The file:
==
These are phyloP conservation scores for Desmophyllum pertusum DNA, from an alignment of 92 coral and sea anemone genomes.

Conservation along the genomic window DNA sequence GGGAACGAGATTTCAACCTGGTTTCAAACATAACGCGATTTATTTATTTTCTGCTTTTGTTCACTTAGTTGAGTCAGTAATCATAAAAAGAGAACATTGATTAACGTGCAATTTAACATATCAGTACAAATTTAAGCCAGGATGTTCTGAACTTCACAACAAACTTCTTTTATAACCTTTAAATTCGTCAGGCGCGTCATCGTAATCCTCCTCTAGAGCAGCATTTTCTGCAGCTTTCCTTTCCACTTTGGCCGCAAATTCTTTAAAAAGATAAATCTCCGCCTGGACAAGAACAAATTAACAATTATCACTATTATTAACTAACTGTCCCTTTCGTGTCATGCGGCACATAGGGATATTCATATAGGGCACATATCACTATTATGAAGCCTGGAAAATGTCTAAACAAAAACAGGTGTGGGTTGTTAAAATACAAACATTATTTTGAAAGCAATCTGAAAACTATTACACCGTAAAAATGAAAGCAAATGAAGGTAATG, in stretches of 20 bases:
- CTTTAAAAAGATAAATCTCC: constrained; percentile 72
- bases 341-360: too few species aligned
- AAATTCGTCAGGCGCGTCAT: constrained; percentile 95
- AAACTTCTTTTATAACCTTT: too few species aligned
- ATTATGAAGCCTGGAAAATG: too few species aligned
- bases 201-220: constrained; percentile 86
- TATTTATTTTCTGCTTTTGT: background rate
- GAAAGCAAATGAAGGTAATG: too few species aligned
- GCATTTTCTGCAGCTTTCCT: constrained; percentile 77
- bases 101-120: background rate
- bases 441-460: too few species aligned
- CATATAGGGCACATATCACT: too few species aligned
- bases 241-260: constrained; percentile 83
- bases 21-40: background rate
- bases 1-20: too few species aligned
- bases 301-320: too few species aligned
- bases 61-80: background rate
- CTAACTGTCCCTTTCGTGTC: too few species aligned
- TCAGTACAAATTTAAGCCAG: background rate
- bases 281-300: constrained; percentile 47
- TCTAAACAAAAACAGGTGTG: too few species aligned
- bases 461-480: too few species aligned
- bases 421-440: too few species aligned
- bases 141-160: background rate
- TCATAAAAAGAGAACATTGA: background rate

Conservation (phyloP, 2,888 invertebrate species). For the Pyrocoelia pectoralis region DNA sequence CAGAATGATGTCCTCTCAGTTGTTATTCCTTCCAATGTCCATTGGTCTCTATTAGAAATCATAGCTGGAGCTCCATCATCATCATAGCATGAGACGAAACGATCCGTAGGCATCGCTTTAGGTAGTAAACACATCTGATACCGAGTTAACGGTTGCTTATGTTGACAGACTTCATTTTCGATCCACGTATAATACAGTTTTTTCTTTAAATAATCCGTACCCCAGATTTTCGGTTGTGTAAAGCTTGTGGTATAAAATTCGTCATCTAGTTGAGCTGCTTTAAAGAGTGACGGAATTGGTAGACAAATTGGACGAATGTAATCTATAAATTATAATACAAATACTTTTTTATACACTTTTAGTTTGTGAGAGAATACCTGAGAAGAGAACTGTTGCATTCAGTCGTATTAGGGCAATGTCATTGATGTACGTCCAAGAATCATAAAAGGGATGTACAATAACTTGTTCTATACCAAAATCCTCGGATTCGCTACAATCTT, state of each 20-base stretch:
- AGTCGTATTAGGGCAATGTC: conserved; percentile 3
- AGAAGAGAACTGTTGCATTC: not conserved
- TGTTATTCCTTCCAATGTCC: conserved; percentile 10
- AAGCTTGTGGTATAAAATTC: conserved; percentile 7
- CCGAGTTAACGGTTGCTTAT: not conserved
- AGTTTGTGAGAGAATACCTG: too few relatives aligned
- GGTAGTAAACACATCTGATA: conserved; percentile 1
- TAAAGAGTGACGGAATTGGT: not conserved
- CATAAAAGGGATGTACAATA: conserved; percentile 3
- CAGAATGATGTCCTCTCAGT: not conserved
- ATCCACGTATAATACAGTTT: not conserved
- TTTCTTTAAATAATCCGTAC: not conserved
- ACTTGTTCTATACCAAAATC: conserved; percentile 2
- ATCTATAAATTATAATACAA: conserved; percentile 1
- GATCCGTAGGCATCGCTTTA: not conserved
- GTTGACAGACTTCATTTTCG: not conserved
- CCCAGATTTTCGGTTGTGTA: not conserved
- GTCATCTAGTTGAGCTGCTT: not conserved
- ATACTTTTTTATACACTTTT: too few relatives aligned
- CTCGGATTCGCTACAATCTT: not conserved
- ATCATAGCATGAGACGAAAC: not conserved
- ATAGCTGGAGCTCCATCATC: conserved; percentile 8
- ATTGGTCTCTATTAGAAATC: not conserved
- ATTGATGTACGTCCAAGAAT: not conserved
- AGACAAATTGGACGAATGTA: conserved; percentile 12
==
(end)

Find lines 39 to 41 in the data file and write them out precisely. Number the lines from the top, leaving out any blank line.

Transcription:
- ATCCACGTATAATACAGTTT: not conserved
- TTTCTTTAAATAATCCGTAC: not conserved
- ACTTGTTCTATACCAAAATC: conserved; percentile 2